Passage to motherhood

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Presentation at conference in Brisbane, 2011

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  • ----- Meeting Notes (4/05/11 13:23) -----Midwife means "with woman"Mentor always said her relationship was with the woman not with the partner.Today things have changed
  • In 2003 I was selected to become a childbirth educator for Parentscentre NZThis was a 2 year diploma course run by Aoraki Polytechnic
  • Score of 10 – Dad in best possible condition will thank you profusely, but donate large sums of money to your favourite charityScore of 7 to 9 – Dad in good shape, lawsuit unlikely. Parents will say nice things about you at parties with occasional remarks about you not coming into the labour room often enough to check epidural or water jug4 to 6 – Dad needs medical attention. Maybe a result of partner having hands around his neck. Recommend tactile stimulation & facial O2A score of 1 to 3 indicates that things are pretty dicey. Valium, smelling salts, and intravenous Coca-Cola have all been used successfully in this situation2 In many cases, however, all that's required is to prop the dad in an easy chair and let him watch videos of situation comedies from the 1950s. Back then all men had to do was sit in the waiting room until their little bundle arrived, all clean and snug, in the nurse's loving arms.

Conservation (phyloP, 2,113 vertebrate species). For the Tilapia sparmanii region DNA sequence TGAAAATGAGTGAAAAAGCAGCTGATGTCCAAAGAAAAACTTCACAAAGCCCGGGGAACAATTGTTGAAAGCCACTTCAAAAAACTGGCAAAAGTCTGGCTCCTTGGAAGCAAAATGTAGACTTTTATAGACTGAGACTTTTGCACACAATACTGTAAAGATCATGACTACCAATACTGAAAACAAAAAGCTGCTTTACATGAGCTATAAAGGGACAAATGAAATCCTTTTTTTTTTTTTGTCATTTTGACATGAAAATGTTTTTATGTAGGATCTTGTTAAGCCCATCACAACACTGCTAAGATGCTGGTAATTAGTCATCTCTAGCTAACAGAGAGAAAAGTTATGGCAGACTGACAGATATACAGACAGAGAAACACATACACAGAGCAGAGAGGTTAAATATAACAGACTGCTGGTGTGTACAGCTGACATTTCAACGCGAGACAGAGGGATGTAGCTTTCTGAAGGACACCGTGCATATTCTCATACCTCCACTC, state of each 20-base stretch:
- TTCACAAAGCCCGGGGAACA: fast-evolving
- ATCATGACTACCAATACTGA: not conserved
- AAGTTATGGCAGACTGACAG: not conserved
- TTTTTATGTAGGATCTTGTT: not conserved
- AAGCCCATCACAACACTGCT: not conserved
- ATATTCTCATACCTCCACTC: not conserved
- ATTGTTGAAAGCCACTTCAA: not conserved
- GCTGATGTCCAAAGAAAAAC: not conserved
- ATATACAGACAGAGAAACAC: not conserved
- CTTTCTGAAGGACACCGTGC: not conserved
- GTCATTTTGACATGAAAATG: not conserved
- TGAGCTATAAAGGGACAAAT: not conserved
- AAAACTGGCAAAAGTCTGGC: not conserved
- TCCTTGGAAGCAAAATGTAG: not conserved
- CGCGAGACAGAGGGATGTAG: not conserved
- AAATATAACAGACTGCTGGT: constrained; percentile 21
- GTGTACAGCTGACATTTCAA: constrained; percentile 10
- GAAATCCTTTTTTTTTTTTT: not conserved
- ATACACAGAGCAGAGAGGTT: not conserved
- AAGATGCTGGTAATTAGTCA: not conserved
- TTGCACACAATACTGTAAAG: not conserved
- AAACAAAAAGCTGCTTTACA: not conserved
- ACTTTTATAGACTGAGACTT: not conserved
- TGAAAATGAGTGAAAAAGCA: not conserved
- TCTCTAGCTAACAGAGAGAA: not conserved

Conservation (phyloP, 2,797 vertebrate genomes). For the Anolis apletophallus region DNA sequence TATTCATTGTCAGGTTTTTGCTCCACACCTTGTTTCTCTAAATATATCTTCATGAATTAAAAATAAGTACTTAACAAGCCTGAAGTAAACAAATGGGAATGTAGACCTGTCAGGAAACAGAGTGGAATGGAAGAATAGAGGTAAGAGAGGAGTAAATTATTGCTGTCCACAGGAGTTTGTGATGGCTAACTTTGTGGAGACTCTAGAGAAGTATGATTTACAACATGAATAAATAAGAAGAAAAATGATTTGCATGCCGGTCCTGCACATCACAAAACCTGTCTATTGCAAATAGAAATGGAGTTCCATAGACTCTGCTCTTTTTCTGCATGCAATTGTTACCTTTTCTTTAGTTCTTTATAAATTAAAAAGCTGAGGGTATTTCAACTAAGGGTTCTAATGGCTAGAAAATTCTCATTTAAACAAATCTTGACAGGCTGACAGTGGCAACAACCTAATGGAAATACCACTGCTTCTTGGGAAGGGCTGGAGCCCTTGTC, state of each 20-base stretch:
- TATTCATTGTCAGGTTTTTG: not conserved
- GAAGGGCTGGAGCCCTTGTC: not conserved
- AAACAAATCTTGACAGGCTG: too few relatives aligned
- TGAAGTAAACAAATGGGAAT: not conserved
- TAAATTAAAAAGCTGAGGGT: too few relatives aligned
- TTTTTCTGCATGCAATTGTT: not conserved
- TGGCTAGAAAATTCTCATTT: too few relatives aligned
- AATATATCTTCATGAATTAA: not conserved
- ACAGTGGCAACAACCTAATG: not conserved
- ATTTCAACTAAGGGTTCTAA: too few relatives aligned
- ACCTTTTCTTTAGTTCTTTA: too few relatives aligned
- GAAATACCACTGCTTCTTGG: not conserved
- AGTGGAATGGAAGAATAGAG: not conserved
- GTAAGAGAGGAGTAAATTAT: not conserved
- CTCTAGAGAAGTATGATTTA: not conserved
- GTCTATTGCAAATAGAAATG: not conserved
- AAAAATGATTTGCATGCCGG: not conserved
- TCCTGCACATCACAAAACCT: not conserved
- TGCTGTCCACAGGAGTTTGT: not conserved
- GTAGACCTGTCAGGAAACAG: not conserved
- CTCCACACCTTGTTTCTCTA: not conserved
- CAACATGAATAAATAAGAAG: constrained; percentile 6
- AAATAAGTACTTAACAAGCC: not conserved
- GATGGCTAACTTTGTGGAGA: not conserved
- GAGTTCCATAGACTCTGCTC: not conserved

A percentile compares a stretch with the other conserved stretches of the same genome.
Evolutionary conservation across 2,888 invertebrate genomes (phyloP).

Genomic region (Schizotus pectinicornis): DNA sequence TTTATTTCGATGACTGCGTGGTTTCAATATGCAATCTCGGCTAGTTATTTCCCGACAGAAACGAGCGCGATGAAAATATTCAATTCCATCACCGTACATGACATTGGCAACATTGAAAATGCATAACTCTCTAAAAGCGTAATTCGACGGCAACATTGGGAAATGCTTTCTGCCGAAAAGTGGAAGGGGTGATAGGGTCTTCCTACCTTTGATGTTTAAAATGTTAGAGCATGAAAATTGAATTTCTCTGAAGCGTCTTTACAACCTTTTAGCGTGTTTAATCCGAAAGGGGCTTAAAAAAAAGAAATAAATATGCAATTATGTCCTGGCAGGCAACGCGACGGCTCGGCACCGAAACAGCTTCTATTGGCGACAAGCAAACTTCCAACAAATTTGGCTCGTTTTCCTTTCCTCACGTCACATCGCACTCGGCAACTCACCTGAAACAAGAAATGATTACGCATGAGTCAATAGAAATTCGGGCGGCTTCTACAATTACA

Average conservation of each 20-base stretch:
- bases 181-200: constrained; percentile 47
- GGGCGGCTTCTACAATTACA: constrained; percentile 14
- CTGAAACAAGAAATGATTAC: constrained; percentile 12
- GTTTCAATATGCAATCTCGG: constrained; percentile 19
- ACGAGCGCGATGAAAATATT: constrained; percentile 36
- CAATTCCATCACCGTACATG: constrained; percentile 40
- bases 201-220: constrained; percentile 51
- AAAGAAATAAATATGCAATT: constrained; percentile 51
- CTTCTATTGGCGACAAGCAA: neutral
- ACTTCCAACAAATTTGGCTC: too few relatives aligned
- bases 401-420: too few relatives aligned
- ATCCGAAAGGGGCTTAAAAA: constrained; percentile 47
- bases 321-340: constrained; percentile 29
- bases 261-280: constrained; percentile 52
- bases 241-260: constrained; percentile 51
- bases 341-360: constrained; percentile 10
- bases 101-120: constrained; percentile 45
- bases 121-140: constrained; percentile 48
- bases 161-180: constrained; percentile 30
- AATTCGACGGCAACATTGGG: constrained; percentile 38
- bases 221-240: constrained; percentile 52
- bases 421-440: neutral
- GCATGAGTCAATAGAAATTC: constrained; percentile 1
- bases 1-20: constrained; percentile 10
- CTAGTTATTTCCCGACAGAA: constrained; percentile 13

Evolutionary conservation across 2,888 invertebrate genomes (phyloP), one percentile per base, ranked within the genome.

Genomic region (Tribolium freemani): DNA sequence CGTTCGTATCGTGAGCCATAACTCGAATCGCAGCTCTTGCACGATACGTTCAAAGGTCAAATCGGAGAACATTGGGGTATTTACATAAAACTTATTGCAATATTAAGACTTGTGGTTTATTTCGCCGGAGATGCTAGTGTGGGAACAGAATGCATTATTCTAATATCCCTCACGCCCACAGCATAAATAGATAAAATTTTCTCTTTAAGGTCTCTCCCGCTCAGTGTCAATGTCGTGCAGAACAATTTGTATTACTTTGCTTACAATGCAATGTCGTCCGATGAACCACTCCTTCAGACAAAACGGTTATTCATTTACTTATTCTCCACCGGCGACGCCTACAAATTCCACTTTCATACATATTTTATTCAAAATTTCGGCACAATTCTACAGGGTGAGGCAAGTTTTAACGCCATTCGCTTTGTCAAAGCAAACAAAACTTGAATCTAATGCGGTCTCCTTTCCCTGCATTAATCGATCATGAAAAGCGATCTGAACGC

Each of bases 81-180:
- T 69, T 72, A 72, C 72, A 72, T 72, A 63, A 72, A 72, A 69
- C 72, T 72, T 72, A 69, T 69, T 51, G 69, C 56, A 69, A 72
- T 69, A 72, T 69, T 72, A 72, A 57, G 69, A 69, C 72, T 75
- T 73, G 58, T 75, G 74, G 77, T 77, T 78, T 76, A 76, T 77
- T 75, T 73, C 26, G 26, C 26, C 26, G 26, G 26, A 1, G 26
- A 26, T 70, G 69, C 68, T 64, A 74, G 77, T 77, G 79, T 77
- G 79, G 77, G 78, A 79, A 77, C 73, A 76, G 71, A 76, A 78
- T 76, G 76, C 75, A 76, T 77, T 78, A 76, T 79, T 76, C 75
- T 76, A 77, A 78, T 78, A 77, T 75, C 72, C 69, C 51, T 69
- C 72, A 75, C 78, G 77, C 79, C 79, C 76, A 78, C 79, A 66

• Score of 7 to 9 – Dad in good shape, lawsuit unlikely. Parents will say nice things about you at parties with occasional remarks about you not coming into the labour room often enough to check epidural or water jug
  • 4 to 6 – Dad needs medical attention. Maybe a result of partner having hands around his neck. Recommend tactile stimulation & facial O2
  • A score of 1 to 3 indicates that things are pretty dicey. Valium, smelling salts, and intravenous Coca-Cola have all been used successfully in this situation2 In many cases, however, all that's required is to prop the dad in an easy chair and let him watch videos of situation comedies from the 1950s. Back then all men had to do was sit in the waiting room until their little bundle arrived, all clean and snug, in the nurse's loving arms.
  • Men encourage interventionDistressed by their pain“Well I wouldn’t have a tooth pulled without an anaesthetic” – Male Midwife manager
  • Men attending childbirth may affect their emotional well-being
  • ----- Meeting Notes (4/05/11 13:23) -----could be due to having unreal expectations from antenatal class? Study based in North of England. Predominately white, skilled & professional workers
  • COACH need tocontrol labour be physically involvedWomen relied on them for encouragement & direction